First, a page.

A lot is being made in the news media now about the “Internet of Things.” I’ve read recently that the cost of a sensor, those little gizmos that connect things to the Internet, is a dime or less and falling.
This is no longer just about RFID tags.
Some sensors are already the size of your fingertip, and globally, the annual market for smart sensors will be $21.60 billion globally by 2019.
We’ve probably all heard and read recently that they have already been deployed in many cities to help people identify the location of vacant parking spaces and to help improve delivery routes by eliminating left hand turns and to identify parts in need of replacement.
One day very soon we may get a text message warning us when one of our appliances is about to fail, long before leaks or spoilage occur and in time to get it repaired without inconvenience.
I suspect that one day in the not too far distant future, tiny sensors will be so thoroughly embedded throughout products that we use that they may help trace the ownership of materials we find illegally dumped in streams and along roadsides.
Shoot, they may even be used one day to trace the lifecycle of plastic grocery bags and other types of plastic film.
I live in Durham, North Carolina where they recently conducted Creek Week, an annual event where volunteers engage in a cleanup coordinated by ten or so city and county agencies along with an equal number of non-profits.
Along 16 miles of streams here at 19 different sites worked by more than 300 volunteers a few weeks ago, two tons of trash was retrieved along with almost 1,500 pounds of recyclables.
Click here and go to page 9 of a report to see the statewide results of this effort last year.
Major components are lightweight plastic grocery bags and polystyrene used for packaging and as eating and drinking utensils.
They also installed a 750 sq, ft. rain garden and planted a couple of dozen trees.
Rain catchers attempt to hold runoff in place so it can be purified by natural ecoservice providers such as trees, rather than carrying pollutants into waterways and supplies.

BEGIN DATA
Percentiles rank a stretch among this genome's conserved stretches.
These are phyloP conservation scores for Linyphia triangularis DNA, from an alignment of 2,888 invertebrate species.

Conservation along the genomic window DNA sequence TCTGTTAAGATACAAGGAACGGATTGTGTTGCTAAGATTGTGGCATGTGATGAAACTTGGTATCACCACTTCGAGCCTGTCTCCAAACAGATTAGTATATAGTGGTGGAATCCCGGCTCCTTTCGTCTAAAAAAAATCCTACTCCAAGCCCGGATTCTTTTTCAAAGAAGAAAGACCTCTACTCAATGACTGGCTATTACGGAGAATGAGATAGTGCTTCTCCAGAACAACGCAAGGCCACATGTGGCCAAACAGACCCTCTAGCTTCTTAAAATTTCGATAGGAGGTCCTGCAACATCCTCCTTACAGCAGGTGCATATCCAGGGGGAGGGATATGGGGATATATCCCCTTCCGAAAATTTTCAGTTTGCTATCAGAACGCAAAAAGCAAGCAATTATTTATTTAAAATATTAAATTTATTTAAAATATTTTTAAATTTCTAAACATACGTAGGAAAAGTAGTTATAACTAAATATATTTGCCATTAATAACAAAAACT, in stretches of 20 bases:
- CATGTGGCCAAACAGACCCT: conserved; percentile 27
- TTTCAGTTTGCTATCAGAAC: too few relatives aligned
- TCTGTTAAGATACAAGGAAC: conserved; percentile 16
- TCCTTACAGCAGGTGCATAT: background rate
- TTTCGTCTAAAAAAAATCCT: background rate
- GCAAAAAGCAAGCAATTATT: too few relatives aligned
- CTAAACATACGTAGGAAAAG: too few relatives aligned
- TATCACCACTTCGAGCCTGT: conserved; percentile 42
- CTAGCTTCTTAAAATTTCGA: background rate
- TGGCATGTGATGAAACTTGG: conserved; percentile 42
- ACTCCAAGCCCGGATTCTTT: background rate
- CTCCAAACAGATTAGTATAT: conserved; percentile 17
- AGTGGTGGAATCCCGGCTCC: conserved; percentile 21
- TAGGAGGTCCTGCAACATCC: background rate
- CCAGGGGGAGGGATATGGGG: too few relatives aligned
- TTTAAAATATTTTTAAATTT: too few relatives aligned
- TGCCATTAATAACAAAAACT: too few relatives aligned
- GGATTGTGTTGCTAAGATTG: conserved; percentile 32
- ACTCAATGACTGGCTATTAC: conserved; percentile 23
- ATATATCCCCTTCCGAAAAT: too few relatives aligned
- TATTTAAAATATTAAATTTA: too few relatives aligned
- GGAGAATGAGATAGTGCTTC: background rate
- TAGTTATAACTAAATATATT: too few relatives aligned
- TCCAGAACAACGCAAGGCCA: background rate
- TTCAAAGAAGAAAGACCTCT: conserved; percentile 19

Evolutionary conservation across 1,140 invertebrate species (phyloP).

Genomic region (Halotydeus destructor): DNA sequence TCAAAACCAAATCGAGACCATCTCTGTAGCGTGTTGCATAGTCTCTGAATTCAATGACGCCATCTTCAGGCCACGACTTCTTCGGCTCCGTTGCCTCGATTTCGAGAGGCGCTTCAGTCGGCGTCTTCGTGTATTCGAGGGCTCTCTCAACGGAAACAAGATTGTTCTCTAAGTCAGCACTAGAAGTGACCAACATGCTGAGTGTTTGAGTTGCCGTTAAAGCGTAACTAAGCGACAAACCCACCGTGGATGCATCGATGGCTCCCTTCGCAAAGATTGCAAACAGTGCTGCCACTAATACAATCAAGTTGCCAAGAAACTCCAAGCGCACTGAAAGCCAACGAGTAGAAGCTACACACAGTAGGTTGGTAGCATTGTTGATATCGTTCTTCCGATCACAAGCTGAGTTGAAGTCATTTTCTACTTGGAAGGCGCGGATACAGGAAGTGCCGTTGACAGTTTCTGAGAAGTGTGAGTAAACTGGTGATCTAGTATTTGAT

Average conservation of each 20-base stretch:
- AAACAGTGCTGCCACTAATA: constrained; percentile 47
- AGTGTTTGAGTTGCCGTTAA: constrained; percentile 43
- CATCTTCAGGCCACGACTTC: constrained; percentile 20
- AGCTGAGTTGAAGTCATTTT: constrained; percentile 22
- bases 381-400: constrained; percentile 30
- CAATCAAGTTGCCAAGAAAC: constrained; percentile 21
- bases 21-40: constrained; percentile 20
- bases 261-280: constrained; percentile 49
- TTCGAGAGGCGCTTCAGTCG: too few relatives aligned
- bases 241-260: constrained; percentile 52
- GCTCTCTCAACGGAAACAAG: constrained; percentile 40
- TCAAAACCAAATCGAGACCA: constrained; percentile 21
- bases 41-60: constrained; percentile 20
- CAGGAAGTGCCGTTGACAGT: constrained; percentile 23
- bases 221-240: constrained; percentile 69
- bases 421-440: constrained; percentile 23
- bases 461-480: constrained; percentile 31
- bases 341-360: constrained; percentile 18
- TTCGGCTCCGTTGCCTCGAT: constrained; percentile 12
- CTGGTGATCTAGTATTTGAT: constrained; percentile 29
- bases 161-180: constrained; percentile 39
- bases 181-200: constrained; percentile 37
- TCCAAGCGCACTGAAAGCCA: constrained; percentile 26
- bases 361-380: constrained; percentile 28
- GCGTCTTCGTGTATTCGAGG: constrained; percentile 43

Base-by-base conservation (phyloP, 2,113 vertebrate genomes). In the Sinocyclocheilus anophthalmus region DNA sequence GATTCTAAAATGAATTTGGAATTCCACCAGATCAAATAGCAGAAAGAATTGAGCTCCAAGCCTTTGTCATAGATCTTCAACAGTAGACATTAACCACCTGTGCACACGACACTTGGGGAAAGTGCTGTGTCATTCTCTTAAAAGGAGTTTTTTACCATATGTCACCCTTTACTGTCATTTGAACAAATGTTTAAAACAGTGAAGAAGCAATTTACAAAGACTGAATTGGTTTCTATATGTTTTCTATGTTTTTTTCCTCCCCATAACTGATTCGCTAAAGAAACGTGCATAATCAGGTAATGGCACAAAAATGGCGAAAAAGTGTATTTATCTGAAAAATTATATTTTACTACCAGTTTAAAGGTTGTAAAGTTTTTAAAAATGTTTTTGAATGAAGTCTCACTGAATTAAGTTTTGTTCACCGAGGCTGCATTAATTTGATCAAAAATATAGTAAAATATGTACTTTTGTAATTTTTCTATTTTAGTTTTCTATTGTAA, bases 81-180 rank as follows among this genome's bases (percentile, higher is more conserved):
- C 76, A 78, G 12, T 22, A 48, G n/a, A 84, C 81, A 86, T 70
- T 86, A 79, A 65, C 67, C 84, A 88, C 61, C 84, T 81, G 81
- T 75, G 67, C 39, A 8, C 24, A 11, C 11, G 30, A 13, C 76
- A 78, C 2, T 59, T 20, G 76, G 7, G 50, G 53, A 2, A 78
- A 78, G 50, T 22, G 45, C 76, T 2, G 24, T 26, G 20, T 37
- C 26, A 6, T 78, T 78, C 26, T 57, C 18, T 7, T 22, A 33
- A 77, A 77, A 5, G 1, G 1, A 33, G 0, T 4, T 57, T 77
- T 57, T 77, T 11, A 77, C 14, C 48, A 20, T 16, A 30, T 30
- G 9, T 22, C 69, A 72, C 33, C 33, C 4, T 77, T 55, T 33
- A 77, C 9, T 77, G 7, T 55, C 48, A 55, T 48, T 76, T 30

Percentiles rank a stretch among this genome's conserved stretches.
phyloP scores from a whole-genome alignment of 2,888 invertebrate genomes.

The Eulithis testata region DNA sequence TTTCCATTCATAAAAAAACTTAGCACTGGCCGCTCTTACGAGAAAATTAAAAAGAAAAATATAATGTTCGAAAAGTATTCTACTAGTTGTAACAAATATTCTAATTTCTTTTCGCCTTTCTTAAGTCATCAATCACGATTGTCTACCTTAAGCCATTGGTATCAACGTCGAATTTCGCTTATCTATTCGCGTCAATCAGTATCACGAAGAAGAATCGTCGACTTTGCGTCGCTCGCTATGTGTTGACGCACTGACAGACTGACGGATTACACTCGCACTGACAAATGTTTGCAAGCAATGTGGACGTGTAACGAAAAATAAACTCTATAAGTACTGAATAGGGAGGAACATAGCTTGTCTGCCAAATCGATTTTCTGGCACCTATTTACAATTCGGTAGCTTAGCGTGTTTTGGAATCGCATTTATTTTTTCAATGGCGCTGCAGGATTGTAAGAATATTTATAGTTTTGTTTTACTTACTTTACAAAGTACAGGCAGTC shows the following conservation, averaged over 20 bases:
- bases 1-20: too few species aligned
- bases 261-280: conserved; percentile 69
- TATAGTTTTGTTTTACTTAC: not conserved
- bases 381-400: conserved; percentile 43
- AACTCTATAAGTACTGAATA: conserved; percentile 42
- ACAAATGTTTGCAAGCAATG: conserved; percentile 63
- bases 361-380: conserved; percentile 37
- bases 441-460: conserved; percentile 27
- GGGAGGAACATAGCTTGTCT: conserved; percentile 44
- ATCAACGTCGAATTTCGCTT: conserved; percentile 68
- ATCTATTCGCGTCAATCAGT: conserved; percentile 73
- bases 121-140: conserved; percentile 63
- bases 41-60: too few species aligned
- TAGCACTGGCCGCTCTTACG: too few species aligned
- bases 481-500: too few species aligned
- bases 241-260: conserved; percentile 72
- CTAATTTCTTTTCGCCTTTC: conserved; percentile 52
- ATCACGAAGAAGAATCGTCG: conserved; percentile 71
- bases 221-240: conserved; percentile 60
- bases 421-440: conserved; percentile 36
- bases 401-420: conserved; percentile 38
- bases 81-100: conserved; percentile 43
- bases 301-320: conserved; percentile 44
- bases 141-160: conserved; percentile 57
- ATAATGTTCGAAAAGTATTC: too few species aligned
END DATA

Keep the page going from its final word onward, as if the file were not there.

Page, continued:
No word on whether any forensics were done to identify upstream polluters.
Word is the Sheriff and Police departments refuse to follow up anyway. That is supported by comparing such citations and convictions here with other counties (page 21.)
Sending a signal that it doesn’t care either, the City is also trying to eliminate three solid waste inspectors whose job it is to follow up.
This is what happens when “pie-slicing” is estranged from outcomes, and so-called strategic plans have no overarching strategy.
But I bet if we got serious and traced it back to those who illegally dump garbage including construction waste, old tires, plumbing and kitchen fixtures in urban streams and other litter along roadsides, they would find that isn’t their only illegal behavior.
I am sure if they did, though, violators would scream invasion of privacy, for having sensors laced into products such as those pulled out of the streams that some day would actually make all of us more accountable for harmful actions to others.
Virtually invisible now, if sensors become as prolific as shown in Cisco’s infographic in this blog, then it will become a whole lot easier to address the 4% of Americans who intentionally litter and the 17% who do so out of laziness instead of just cleaning up after themselves.
My thinking that sensors could be useful for follow up or as a deterrent could be reality in six to ten years.
Duke graduate students will soon conduct an assessment for Durham storm water services, of the litter discarded in the part of downtown where storms carry it into watersheds to the north.
The other part of downtown drains to a watershed to the south because this area lies along both sides of ridge where the railroad was run in the mid-1800s.
I hope these students can utilize inexpensive wireless cameras to observe behavior vs. just assessing where I has accumulated.
I’ve mentioned to city and county officials that they could use these cameras as follow up at dumping sites along streams but usually get a response of futility from those involved.
While those who roll their eyes have no better suggestion, I’ve learned that neither the city nor county of Durham has an agency designated for stream clean up, relying instead on these episodic clean up events.
No wonder we/they can’t get a handle on this problem. Alas, I suspect they also won’t have time to bother following up on data provided by sensors when they become ubiquitous.
Maybe what’s missing among these public servants is passion and determination, not technology.
So far the nod for those attributes seem to go instead to those who pollute streams and roadsides.